Startup Prayas Analytics says it’s giving brick-and-mortar retailers a new way to reduce customer wait times and otherwise make their stores more efficient.
The company was founded by Yash Kothari and Pranshu Maheshwari, who are both entering their final year as undergraduates at Wharton and the University of Pennsylvania. And they’ve gotten backing from First Round Capital’s student-run Dorm Room Fund, which offers mentorship and $20,000 in funding.
The idea of offering web-style analytics for real-world stores is becoming a bit familiar, especially since, like Prism Skylabs, Prayas plans to pull its data from footage gathered by existing, in-store security cameras. (Prism is backed by CrunchFund — which, like TechCrunch, was founded by Michael Arrington, and is partly funded by TechCrunch-owner AOL.) The difference, Kothari said, is that Prayas is really just looking at the customer experience “in and around the cash register.”
For example, he said stores can use Prayas Analytics data to answer questions like:
- How long is a customer spending in line? As the third, fourth or fifth customer enters the line, how does the probability of their in-store abandon increase? How much is this costing our clients and how might they adopt certain policies to better manage their queues?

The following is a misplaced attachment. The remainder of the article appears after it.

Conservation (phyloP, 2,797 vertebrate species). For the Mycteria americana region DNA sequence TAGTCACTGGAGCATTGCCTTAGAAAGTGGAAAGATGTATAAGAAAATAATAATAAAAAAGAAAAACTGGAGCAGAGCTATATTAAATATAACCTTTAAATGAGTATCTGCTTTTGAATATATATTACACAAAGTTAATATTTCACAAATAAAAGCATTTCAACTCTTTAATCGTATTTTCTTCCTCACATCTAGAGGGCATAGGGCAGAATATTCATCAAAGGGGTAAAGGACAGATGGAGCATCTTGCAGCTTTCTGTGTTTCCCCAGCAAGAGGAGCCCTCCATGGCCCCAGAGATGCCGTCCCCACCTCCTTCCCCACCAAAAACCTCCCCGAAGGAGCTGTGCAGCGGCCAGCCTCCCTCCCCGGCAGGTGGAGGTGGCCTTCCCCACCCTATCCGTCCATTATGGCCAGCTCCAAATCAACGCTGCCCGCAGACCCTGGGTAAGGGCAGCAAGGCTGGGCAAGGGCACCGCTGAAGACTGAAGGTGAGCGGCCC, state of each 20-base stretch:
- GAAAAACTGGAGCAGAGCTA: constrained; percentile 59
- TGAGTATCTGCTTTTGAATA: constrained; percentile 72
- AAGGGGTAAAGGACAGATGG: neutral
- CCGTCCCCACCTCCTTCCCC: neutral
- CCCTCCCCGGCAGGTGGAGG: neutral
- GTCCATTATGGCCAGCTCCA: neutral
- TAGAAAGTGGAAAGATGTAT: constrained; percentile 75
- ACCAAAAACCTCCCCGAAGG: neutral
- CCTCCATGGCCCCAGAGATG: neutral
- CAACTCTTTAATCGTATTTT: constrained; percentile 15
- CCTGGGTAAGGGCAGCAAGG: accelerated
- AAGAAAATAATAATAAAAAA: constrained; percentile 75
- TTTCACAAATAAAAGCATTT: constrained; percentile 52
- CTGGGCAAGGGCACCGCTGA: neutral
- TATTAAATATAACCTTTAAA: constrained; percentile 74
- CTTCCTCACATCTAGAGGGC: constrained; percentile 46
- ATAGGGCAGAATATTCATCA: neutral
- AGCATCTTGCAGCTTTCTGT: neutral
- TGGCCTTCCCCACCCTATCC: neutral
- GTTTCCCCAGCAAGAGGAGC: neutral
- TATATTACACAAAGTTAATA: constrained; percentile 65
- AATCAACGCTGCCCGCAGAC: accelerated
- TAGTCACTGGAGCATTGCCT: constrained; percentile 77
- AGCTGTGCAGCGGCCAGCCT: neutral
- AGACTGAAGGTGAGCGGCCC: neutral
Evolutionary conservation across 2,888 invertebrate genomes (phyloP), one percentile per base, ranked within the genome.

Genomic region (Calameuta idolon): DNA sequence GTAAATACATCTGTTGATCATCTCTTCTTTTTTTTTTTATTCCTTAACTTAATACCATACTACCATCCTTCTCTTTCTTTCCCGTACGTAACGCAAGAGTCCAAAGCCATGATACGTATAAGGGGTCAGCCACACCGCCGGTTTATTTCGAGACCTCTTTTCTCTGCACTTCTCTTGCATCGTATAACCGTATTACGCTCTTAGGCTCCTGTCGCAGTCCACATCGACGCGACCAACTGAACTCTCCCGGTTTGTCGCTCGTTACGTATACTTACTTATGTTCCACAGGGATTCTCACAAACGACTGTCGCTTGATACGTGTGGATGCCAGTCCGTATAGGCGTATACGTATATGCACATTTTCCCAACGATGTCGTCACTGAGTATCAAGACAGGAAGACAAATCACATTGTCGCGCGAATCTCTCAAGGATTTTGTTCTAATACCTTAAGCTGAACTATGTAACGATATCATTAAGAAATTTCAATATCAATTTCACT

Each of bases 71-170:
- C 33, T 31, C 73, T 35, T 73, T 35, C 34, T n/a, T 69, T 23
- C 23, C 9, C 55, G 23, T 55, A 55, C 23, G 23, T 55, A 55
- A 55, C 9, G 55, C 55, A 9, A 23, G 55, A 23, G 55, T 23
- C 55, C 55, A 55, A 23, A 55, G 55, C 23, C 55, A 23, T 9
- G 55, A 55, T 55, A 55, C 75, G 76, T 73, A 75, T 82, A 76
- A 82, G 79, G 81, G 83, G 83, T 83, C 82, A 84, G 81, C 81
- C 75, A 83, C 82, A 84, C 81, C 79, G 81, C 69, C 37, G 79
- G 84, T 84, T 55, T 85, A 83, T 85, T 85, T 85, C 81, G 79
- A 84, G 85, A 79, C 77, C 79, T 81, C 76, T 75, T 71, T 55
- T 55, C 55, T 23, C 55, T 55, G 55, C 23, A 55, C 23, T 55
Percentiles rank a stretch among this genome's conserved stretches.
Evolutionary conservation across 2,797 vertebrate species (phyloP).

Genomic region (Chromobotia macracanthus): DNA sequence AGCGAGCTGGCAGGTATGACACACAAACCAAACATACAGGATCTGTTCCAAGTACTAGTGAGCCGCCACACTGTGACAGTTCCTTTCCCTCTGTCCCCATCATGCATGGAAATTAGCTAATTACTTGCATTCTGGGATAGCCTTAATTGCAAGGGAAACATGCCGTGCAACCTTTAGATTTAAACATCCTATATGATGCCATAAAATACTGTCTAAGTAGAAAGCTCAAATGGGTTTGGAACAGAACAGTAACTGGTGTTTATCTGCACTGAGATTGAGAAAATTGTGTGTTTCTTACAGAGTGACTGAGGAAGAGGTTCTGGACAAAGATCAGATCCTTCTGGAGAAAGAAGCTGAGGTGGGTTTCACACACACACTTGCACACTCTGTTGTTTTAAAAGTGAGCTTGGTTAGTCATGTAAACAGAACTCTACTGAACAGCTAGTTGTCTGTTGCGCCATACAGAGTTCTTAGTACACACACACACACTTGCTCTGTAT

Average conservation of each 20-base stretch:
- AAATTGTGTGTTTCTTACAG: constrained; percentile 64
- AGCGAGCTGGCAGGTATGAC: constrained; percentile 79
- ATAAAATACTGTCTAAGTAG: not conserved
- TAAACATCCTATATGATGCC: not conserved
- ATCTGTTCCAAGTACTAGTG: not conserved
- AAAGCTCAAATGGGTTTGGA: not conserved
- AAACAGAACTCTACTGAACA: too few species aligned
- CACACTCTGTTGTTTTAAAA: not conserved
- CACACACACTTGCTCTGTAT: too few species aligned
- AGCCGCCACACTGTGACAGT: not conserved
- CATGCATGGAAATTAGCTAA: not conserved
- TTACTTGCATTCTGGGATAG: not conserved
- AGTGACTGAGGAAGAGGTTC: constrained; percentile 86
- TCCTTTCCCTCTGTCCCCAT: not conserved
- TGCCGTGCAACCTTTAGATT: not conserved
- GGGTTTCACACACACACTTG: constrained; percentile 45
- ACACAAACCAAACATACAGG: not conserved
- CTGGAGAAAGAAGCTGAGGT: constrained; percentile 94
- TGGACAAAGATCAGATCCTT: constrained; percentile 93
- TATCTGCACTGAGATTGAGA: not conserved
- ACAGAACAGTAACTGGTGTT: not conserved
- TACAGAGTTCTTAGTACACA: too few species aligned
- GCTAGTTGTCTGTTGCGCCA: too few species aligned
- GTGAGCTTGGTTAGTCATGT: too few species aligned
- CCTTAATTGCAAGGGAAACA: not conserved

- How many associates should you keep staffed at different times in the day to make sure you aren’t over or under staffing?
- If applicable, what do store operations look like for the self-checkout section?
Prayas said it has already conducted one case study of “a Fortune 200 retailer,” finding that 4 percent of in-store customers abandoned their purchases, and that those customers had to wait 1 minute and 21 seconds longer than the average customer. The findings will allow the business to get smarter about how it staffs check-out desks through the day, the company said.
To perform this analysis, Maheshwari said Prayas is using “off-the-shelf video technologies” paired with “pretty advanced statistical and probability models.” He also admitted that the product isn’t entirely built out yet; he estimated that the company is currently performing 60 percent of the analysis with technology, and the rest with manual analysis, but the goal is to lower the manual work over time.
You may be wondering, as I was, whether this is the kind of problem that two college students can tackle, particularly since they’re hoping to sell the technology to large retailers. Kothari acknowledged that I wasn’t the first one to ask the question (it was particularly common from investors), but they expect to be able to work on the product nearly full time, even after school resumes. And once they graduate next year, he said he’s confident they can “come out guns blazing.”